In the last two years, I believe the algorithms have shifted. Search engines appear to no longer be weighing ad relevance as heavily in the bid auction. Our agency has seen brands go from spending $0.20 per click to protect their brand search terms, to spending upwards of $4.00 per click. This on its own is pretty bad, as the search engines are not driving any additional value, they are just charging more for traffic that should really belong to the business in the first place. But it gets worse….
Smart shopping campaigns and dynamic search ads are driving more and more branded traffic under the disguise of prospecting campaigns. Your shopping ads are brand-bidding on competitors, even if you are not aware of it. And their shopping ads are brand bidding on you. All this goes to help the search engines drive up costs on traffic they played a very small part in delivering.
And if that is not enough, changes in tracking capabilities, as a result of Apple’s recent push for privacy, make attributing results to non-brand search terms harder and harder. Businesses are seeing a drop in performance in non-brand search, and so they are choosing to invest more in keywords that directly drive conversions. The result is that brand’s are spending more and more on capturing their own brand search traffic.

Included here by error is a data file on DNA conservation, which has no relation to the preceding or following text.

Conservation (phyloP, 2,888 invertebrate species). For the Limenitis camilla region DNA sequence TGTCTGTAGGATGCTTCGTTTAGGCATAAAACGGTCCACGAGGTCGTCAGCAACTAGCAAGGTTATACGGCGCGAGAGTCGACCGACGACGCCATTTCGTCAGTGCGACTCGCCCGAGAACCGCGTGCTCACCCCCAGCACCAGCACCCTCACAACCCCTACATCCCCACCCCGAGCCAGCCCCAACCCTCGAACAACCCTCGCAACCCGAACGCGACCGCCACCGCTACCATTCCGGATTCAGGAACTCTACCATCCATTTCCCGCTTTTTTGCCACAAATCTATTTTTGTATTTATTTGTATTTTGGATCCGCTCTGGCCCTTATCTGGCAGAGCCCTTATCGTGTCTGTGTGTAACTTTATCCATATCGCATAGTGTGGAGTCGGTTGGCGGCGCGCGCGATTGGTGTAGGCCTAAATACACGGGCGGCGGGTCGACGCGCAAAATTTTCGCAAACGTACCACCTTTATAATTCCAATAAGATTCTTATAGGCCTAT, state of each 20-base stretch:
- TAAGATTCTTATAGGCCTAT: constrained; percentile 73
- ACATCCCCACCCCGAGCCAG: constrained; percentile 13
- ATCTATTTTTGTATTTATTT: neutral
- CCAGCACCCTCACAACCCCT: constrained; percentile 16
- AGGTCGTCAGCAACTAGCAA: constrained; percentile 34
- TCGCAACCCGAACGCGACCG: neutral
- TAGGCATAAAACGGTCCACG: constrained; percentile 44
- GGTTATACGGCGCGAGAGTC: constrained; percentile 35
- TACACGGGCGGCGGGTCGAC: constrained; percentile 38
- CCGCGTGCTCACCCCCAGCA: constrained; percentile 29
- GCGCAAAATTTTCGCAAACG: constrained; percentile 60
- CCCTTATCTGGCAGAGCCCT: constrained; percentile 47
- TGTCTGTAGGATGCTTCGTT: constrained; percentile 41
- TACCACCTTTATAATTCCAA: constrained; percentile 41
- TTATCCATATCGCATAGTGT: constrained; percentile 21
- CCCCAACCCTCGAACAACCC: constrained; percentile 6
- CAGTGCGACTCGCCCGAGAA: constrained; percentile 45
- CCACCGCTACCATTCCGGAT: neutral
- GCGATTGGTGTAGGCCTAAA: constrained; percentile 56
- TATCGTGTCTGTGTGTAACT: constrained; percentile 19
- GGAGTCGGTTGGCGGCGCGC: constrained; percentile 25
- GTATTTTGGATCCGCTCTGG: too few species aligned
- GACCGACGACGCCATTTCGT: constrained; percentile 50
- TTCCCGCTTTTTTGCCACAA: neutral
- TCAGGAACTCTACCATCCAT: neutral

I chose to write this article because in the last 6 weeks I’ve audited 13 search advertising accounts for businesses seeking improvements to their digital strategy. In only 1 ad account was the advertiser spending less than 50% of their marketing budget on branded search terms. In the other 12 accounts the advertisers were not even aware that the majority of their budget was going to their own brand search terms. In two cases less than 30% of their ad budgets were being spent on non-brand keywords.